# Geometric Group Theory - Modern Themes and Developments

Modern Themes and Developments

Notable themes and developments in geometric group theory in 1990s and 2000s include:

• Gromov's program to study quasi-isometric properties of groups.
A particularly influential broad theme in the area is Gromov's program of classifying finitely generated groups according to their large scale geometry. Formally, this means classifying finitely generated groups with their word metric up to quasi-isometry. This program involves:
1. The study of properties that are invariant under quasi-isometry. Examples of such properties of finitely generated groups include: the growth rate of a finitely generated group; the isoperimetric function or Dehn function of a finitely presented group; the number of ends of a group; hyperbolicity of a group; the homeomorphism type of the boundary of a hyperbolic group; asymptotic cones of finitely generated groups (see, e.g.,); amenability of a finitely generated group; being virtually abelian (that is, having an abelian subgroup of finite index); being virtually nilpotent; being virtually free; being finitely presentable; being a finitely presentable group with solvable Word Problem; and others.
2. Theorems which use quasi-isometry invariants to prove algebraic results about groups, for example: Gromov's polynomial growth theorem; Stallings' ends theorem; Mostow rigidity theorem.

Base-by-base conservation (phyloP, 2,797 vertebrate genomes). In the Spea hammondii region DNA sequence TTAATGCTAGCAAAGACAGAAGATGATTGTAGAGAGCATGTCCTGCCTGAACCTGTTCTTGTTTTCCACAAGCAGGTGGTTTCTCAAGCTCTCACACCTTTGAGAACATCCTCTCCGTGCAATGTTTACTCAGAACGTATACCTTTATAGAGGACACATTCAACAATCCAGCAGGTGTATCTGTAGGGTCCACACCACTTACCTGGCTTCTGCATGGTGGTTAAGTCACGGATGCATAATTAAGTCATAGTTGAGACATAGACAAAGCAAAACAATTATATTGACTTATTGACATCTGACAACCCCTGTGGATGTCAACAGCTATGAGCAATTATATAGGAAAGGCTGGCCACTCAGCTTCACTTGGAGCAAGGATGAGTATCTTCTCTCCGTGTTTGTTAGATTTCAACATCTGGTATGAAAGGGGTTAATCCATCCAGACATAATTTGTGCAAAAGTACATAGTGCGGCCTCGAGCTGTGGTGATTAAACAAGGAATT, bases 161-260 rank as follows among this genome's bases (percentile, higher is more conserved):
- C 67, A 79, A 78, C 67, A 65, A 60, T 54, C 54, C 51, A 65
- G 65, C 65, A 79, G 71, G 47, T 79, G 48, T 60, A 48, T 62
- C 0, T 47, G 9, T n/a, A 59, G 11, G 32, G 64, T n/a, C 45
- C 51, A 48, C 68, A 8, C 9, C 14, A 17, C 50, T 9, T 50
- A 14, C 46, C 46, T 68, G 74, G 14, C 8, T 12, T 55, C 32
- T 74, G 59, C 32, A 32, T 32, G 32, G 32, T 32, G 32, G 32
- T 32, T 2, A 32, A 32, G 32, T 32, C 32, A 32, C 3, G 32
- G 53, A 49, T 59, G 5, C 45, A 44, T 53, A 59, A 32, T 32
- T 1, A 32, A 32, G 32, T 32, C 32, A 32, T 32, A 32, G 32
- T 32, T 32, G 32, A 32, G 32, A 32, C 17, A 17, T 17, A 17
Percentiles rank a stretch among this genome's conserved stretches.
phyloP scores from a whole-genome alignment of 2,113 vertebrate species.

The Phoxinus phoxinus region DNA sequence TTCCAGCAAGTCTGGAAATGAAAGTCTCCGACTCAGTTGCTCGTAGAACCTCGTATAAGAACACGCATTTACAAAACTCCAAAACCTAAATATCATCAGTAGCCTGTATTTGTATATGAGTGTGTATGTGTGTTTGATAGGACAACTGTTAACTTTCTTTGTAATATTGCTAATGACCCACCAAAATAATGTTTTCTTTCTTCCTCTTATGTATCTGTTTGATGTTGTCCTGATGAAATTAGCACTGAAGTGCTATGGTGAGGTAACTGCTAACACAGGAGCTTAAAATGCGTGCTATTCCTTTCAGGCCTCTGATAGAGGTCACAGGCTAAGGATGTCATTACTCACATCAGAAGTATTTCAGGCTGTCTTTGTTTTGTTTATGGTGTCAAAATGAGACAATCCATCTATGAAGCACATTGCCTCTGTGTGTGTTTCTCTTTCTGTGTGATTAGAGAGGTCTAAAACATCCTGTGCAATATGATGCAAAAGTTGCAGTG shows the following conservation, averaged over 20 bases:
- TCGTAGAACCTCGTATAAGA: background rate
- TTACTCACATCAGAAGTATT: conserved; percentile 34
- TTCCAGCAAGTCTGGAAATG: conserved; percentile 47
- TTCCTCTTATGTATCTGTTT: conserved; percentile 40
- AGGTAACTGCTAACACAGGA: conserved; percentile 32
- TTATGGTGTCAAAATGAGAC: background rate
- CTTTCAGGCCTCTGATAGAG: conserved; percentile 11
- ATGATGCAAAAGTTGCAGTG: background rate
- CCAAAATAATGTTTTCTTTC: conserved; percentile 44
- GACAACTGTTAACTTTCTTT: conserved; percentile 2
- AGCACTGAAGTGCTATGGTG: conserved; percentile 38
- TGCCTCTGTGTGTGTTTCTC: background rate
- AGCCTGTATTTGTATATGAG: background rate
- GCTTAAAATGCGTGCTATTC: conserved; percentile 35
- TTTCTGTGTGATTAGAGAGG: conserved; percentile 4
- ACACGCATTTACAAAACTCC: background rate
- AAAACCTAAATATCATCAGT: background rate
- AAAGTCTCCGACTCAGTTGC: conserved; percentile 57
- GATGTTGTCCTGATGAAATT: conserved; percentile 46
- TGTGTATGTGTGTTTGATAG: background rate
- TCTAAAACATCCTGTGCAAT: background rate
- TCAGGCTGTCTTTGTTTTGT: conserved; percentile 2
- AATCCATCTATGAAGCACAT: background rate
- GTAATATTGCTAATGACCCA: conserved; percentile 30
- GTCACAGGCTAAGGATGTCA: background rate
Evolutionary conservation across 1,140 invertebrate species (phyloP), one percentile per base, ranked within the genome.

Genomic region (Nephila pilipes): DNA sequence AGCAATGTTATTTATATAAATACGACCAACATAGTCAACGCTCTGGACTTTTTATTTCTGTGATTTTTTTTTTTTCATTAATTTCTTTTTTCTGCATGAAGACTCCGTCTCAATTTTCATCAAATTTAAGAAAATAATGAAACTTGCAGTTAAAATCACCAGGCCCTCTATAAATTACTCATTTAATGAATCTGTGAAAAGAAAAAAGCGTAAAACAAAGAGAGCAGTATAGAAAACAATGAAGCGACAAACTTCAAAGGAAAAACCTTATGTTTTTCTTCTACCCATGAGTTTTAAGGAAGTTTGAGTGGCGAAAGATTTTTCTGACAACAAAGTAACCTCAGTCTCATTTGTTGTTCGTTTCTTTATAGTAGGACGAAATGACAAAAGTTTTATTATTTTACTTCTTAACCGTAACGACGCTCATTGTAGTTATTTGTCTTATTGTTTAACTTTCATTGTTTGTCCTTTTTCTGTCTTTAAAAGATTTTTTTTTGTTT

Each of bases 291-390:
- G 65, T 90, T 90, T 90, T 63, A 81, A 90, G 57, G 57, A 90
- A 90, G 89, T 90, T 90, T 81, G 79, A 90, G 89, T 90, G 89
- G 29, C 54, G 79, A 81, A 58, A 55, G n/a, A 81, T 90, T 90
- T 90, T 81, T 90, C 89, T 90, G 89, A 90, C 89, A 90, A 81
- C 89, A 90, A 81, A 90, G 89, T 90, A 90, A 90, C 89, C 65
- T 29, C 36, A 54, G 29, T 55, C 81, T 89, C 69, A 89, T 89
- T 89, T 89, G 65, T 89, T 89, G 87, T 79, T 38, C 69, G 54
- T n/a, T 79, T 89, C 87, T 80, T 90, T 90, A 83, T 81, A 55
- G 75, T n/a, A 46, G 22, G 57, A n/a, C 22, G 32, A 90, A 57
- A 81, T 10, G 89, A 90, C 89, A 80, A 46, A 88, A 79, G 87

3. Quasi-isometric rigidity theorems, in which one classifies algebraically all groups that are quasi-isometric to some given group or metric space. This direction was initiated by the work of Schwartz on quasi-isometric rigidity of rank-one lattices and the work of Farb and Mosher on quasi-isometric rigidity of Baumslag-Solitar groups.
• The theory of word-hyperbolic and relatively hyperbolic groups. A particularly important development here is the work of Sela in 1990s resulting in the solution of the isomorphism problem for word-hyperbolic groups. The notion of a relatively hyperbolic groups was originally introduced by Gromov in 1987 and refined by Farb and Bowditch, in the 1990s. The study of relatively hyperbolic groups gained prominence in 2000s.
• Interactions with mathematical logic and the study of first-order theory of free groups. Particularly important progress occurred on the famous Tarski conjectures, due to the work of Sela as well as of Kharlampovich and Myasnikov. The study of limit groups and introduction of the language and machinery of non-commutative algebraic geometry gained prominence.